The 10th Sunday after Pentecost; Proper 12C (7/24/2016)

Lessons:
Genesis 18:20-32
Psalm 138 (8)
Colossians 2:6-15 [16-19]
St. Luke 11:1-13

Semicontinuous Series:
Hosea 1:2-10
Psalm 85 (13)
Colossians 2:6-15 [16-19]
St. Luke 11:1-13

Prayer of the Day:
Almighty and ever-living God, you are always more ready to hear than we are to pray, and you gladly give more than we either desire or deserve.  Pour upon us your abundant mercy.  Forgive us those things that weigh on our conscience, and give us those good things that come only through your Son, Jesus Christ, our Savior and Lord. Amen.

11:1 [Jesus] was praying in a certain place, and after he had finished, one of his disciples said to him, “Lord, teach us to pray, as John taught his disciples.” He said to them, “When you pray, say:
Father, hallowed be your name.
Your kingdom come.
3 Give us each day our daily bread.
4 And forgive us our sins,
for we ourselves forgive everyone indebted to us.
And do not bring us to the time of trial.”

And he said to them, “Suppose one of you has a friend, and you go to him at midnight and say to him, ‘Friend, lend me three loaves of bread; for a friend of mine has arrived, and I have nothing to set before him.’ And he answers from within, ‘Do not bother me; the door has already been locked, and my children are with me in bed; I cannot get up and give you anything.’ I tell you, even though he will not get up and give him anything because he is his friend, at least because of his persistence he will get up and give him whatever he needs.

“So I say to you, Ask, and it will be given you; search, and you will find; knock, and the door will be opened for you. 10For everyone who asks receives, and everyone who searches finds, and for everyone who knocks, the door will be opened. 11 Is there anyone among you who, if your child asks for a fish, will give a snake instead of a fish? 12 Or if the child asks for an egg, will give a scorpion? 13 If you then, who are evil, know how to give good gifts to your children, how much more will the heavenly Father give the Holy Spirit to those who ask him!”

St. Luke 11:1-13. New Revised Version Bible ©1989, Division of Christian Education of the National Council of the Churches of Christ in the United States of America.

Lord, Teach Us to Pray

This Sunday at Saint Peter, I am presenting the second of a four-sermon series entitled “What Is?” The topic of the week is, “What Is Faith?” I want to invite our worshippers to take an interest in the conversations people are having (mostly in theological circles) about how to understand and articulate the relationship between the death and resurrection of Christ and our standing with God. I am convinced that this is an important undertaking. If we are going to reach the numbers of people who don’t know about our faith, or who have walked away from our faith, we will have to develop the capacity to tell our own faith story with clarity and in a compelling way. So what is faith? How does it make a discernible difference in our lives? What makes it worth commending it to another human being?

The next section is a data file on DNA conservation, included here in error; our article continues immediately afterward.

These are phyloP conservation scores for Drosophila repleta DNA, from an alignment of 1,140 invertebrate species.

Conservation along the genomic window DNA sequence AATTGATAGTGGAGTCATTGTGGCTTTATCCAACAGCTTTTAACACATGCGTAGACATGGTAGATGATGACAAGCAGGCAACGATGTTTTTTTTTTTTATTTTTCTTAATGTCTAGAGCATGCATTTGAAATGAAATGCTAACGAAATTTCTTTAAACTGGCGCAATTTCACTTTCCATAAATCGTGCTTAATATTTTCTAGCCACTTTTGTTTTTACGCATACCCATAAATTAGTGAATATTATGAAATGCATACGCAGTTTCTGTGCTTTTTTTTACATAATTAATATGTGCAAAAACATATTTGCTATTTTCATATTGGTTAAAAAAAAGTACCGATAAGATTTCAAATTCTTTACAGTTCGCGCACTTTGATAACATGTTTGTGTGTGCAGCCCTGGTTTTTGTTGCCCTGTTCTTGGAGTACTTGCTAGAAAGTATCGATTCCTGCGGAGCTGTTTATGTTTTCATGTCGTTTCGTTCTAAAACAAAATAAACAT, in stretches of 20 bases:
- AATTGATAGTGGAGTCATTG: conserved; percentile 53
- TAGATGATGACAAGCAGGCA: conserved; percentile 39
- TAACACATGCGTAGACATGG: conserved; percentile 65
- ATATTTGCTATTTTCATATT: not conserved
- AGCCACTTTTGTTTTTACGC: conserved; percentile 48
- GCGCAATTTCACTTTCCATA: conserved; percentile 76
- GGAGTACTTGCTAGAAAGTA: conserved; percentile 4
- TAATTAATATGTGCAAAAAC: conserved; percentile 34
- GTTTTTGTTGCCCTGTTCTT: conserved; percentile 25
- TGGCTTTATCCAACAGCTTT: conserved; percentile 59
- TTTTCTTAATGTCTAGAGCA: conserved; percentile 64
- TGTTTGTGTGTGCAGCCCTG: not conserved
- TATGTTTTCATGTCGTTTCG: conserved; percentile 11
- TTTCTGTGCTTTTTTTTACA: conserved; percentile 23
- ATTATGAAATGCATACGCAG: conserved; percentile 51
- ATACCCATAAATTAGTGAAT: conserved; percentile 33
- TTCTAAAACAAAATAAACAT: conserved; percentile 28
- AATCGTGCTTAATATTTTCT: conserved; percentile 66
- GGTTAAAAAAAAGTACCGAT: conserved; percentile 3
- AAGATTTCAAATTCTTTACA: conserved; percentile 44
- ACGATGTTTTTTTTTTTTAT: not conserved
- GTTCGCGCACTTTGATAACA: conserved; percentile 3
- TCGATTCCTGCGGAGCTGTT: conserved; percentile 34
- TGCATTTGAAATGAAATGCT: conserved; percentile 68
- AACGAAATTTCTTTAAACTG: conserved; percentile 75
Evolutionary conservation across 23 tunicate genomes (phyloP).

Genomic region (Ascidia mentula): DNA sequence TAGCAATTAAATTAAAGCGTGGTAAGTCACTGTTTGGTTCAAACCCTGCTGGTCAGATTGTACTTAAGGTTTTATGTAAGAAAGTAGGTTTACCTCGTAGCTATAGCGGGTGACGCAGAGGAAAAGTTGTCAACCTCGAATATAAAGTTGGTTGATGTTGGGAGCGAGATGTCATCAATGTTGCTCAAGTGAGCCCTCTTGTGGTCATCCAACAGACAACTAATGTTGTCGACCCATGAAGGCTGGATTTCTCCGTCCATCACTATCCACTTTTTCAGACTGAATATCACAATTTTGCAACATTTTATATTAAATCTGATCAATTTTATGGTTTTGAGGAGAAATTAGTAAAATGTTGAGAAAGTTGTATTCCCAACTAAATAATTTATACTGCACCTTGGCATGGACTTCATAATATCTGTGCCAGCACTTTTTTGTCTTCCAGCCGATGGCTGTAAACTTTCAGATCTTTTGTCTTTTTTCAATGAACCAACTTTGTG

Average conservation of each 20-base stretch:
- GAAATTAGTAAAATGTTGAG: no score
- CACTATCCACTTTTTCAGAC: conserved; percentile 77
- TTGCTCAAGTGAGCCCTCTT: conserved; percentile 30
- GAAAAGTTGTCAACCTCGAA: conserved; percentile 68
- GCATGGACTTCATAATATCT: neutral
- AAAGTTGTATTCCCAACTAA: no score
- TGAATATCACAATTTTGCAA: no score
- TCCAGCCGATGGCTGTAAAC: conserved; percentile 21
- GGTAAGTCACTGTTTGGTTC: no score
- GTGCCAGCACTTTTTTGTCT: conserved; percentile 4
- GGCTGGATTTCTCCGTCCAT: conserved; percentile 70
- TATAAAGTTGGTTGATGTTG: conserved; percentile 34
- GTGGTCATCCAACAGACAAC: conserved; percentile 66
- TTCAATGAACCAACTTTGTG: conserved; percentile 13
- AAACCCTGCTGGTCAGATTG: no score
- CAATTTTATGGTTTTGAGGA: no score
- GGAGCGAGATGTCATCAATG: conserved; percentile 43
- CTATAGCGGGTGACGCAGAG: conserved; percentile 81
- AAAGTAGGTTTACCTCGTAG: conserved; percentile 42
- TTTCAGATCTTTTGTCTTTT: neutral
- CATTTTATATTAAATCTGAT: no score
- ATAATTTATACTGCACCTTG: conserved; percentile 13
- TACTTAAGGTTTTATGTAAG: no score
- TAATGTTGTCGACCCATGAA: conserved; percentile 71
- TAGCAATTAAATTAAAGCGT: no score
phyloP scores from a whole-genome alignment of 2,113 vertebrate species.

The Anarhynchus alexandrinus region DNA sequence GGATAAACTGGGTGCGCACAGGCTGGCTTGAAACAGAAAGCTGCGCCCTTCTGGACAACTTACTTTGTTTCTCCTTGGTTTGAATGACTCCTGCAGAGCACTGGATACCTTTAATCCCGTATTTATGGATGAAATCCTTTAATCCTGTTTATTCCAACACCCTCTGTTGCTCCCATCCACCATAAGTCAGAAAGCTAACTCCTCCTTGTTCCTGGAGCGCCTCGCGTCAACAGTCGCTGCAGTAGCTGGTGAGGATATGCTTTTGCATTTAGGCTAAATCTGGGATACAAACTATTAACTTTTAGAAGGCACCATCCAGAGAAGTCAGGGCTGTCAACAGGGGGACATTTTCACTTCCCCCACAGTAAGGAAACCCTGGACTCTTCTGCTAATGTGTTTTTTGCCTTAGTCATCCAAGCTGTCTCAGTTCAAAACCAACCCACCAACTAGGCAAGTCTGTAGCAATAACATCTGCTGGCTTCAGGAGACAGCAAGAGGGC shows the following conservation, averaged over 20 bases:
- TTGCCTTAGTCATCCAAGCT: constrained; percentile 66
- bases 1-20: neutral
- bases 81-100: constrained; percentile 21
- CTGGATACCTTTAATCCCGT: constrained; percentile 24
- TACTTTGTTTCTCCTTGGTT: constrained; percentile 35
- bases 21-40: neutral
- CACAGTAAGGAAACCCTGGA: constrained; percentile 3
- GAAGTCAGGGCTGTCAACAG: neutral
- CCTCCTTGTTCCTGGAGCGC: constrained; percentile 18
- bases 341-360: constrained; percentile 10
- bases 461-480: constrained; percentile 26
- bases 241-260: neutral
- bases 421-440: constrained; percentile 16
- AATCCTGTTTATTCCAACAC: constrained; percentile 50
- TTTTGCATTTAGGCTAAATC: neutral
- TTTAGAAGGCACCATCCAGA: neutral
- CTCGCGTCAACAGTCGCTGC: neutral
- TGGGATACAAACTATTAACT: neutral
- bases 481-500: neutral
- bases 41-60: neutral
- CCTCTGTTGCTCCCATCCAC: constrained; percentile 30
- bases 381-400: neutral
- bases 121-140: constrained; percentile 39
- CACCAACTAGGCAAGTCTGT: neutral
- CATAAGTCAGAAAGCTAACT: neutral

As a Lutheran Christian, of course, I can’t embark on this project without grounding it in Scripture. This weekend’s text provides an opportunity to do just that. Jesus himself is praying, as he often does, and when he has finished one of his followers asks him to teach them how to do that. Evidently John the Baptizer had provided some training in prayer for his closest followers, and the disciples of Jesus want something similar from him.

Jesus provides them with a model for prayer. We have come to think that he provides us with a prayer to pray, but it serves us better if we think of it as a model for how to pray. In this model, one can glimpse what faith in Christ is all about. It has to do with honoring God’s name (speaking respectfully about God, and not using the name of God for foolish purposes). It has to do with longing for the kingdom to come (as Luther taught us, the kingdom will come in and of itself, but in this prayer we ask that it might come to us). It has to do with trusting that God will provide us with what we need for daily life (we’re not asking, here, for remarkable prosperity, or a rainy-day fund that will sustain us for years to come… but we’re asking for the peace that comes from knowing that God will not abandon us). It  has to do with living in such a way that forgiveness stands at the center of all our relationships (our relationships with each other as well as our relationship with God). It has to do with trusting that God will be our strength when we are tempted to drift away from our faith (not that difficulties will never come our way, but that God will be our strength through everything that comes).

Jesus asks us to pray in this way, as believers who (1) honor God, (2) long for the kingdom, (3) trust in God’s providence, (4) forgive and are forgiven, and (5) lean on God during challenging times. What a great way to think about what it means to be a person of Christian faith! So much more so than speculation about who’s right or wrong, who’s in or out, who’s rewarded or punished…

And here’s the kicker: no matter how we pray, or what we ask to receive, we are promised that God will give us whatever we need (whether or not we know what that might be). What is faith? It is putting our lives in the hand of this One, who loves us enough to die for us.

David J. Risendal, Pastor

Exploring This Week’s Gospel:

  1. Why do the disciples ask Jesus to teach them to pray?
  2. Does he teach them a prayer, or a model for praying?
  3. How might this conversation have influenced their personal prayer lives?

Connecting with This Week’s Gospel:

  1. How would I describe what Christian faith means to me?
  2. What does the Lord’s Prayer teach me about faith?